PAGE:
Monell Researchers Identify Universal Bitter Blocker that Could Help Patients Take Their Life-Saving Medicines as Prescribed

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Procedure for taking essential – yet bitter – medicine, looks promising

PHILADELPHIA (June 5, 2024) – Many people, especially children and the elderly, have difficulty swallowing pills. Liquid forms of many medicines taste extremely bitter and are often rejected. Put simply, strong bitterness is the main reason why people all over the world, especially children, avoid taking their medicines, putting their health, and sometimes, their lives at risk.

Linda Flammer

Linda Flammer, PhD

Now, a group of scientists at the Monell Chemical Senses Center identified the first temporary, universal taste blocker that works in people. Their findings appear in the British Journal of Pharmacology.

“Remarkably, and unlike our experience with blockers of bitter taste receptors, the taste-nerve blocker we tested worked for every subject and every bitter compound we tested,” said first author Linda J. Flammer, PhD, Monell Senior Research Associate and Director of the Corporate Partners Program. “I have never seen this before.”

Until now, efforts to block bitterness in foods and medicines have focused on finding blockers for bitter taste receptors on the tongue. Because different medications activate distinct sets of bitter taste receptors, targeting specific receptors may only suppress bitterness for certain, but not all, bitter-tasting compounds. “There is a clear need to develop bitter blockers that are able to suppress the bitterness of many medications,” said co-author Carol Christensen, PhD, Monell Alumnus Faculty Member. “Although humans have 25 different bitter receptors, our ongoing research suggests only a handful of bitter receptors may be responsible for most of the bitterness of medicines.”

Carol Christensen, PhD

Taste cells in the mouth that express the TAS2R family of taste receptors are stimulated by sweet, bitter, and savory compounds, and transmit signals to nerve fibers by releasing adenosine triphosphate (ATP), a cell’s main source of energy. In turn, ATP activates a receptor called P2X2/P2X3 on the receiving nerve cells. These nerves send information to the brain about the taste of foods and medications.

The team used an inhibitor of P2X2/P2X3 receptors, called AF-353, to block taste-nerve transmission and reduce the bitterness signal caused by medications and other taste compounds. Several blockers of P2X2/P2X3 receptors have been identified, with some tested in clinical trials to treat chronic cough; however, a side effect in these trials was taste disturbance. The Monell team capitalized on the “side effect” of these compounds to create an oral treatment that enhances the palatability of medicines.

A key finding of the study is that rinsing the mouth with AF-353 significantly reduced the bitterness of two important medicines that treat common chronic diseases: Praziquantel for parasites and Tenofovir Alafenamide (TAF) for hepatitis B and HIV.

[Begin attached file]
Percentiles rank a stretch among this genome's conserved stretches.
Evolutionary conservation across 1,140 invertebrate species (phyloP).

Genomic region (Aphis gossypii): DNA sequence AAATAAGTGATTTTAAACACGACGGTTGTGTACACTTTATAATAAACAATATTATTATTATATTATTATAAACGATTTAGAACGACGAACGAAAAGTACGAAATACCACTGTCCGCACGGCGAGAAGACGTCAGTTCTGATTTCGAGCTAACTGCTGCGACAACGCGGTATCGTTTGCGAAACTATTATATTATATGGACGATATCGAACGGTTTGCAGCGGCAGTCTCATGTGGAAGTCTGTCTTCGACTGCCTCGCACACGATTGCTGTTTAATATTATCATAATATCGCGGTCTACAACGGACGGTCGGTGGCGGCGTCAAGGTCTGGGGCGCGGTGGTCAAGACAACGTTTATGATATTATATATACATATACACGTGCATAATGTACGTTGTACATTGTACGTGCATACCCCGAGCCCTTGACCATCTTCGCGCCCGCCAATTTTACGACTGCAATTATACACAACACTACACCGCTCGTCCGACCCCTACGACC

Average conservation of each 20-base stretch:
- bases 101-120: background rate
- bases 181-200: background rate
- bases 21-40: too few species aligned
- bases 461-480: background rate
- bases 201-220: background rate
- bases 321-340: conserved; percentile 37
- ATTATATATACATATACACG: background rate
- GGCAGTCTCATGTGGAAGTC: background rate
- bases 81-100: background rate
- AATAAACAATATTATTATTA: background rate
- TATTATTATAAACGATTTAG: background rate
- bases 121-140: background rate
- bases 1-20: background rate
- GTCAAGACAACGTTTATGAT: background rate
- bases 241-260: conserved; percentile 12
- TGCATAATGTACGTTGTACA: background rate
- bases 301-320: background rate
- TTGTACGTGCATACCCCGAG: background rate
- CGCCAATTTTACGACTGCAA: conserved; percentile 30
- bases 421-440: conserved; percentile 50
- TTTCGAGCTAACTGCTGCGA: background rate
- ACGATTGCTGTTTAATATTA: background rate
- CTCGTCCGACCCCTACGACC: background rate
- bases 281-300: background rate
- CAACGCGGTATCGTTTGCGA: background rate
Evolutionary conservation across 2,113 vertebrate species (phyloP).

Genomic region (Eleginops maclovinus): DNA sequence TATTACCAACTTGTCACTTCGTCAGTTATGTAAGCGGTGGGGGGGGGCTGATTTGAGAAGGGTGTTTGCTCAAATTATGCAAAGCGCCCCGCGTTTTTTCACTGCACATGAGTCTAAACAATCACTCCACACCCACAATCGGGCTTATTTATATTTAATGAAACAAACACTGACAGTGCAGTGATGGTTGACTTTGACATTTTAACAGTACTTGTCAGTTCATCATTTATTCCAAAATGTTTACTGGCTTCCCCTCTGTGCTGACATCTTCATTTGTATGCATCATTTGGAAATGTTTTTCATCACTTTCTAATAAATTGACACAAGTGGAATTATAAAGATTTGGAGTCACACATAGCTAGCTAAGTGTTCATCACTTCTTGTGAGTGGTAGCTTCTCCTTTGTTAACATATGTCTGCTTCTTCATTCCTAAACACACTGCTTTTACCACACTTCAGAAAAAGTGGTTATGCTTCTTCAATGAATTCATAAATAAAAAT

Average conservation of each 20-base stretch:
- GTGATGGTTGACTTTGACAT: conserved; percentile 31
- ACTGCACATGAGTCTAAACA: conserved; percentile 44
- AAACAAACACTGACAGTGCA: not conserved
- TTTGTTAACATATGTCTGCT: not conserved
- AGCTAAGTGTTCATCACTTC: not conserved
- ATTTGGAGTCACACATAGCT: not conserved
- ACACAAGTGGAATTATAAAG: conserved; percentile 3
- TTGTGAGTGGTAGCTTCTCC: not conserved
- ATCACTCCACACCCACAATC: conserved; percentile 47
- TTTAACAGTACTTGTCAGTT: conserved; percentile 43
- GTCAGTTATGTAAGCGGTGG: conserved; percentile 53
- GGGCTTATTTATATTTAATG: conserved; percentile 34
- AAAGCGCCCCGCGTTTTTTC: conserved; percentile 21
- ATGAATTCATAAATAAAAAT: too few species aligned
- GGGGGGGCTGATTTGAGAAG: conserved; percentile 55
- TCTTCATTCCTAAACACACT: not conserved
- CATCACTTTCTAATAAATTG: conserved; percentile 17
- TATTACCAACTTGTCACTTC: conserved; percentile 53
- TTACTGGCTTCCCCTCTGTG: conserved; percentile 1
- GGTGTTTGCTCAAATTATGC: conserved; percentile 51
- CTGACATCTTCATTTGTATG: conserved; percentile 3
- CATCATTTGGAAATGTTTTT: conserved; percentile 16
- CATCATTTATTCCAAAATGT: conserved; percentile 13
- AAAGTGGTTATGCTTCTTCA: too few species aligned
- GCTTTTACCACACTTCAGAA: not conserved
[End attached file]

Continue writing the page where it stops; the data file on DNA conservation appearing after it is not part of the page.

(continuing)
Peihua Jiang

Peihua Jiang, PhD

“AF-353 is the first universal bitter taste blocker that has been identified,” said Monell Faculty Member Peihua Jiang, PhD. “In addition to bitter taste, it also affects savory, salt, sweet, and sour tastes. However, AF-353 only blocks taste. Other oral sensations like the tingle from carbonation were not affected.”

The team conducted both human sensory taste testing and mouse behavioral experiments to determine the breadth, strength, and duration of the blocking effects. The results of the human and rodent studies were similar in the breadth and duration of AF-353’s action.

The topical application of AF-353 directly into the mouth may improve compliance of many important medications, especially those that are life-saving for children in developing countries. “In people, the blocking effect lasted 60 to 90 minutes, when their taste was restored to normal,” said Flammer.

“We are now looking for taste blockers that act faster and allow taste to return to normal sooner,” said Jiang.

Editor’s note

Along with Flammer, Jiang, and Christensen, the co-authors are Hillary Ellis, Natasha Rivers, Lauren Caronia, Misgana Y. Ghidewon, Paul A. S. Breslin, and Michael G. Tordoff, all from Monell. Breslin is also a faculty member of Rutgers University. Ghidewon is a student at the University of Pennsylvania.

Linda J. Flammer, Peihua Jiang, and Paul A. S. Breslin filed a patent application based on the work described here. Other authors declare no conflict of interest.

This work was supported by the Bill & Melinda Gates Foundation (INV-037008 and INV-042630). The behavioral work was performed at the Monell Behavioral and Physiological Phenotyping Core, which is supported, in part, by the National Institutes of Health (NIH) NIDCD Core Grant 1P30DC011735-01. Research infrastructure was provided in part by NIH Grant G20OD020296.


The Monell Chemical Senses Center is an independent nonprofit research institute in Philadelphia, Pennsylvania. Monell was founded in 1968, and its mission is to improve health and well-being by advancing the scientific understanding of taste, smell, and related senses, where our discoveries lead to improving nutritional health, diagnosing and treating disease, addressing smell and taste loss, and digitizing chemosensory data.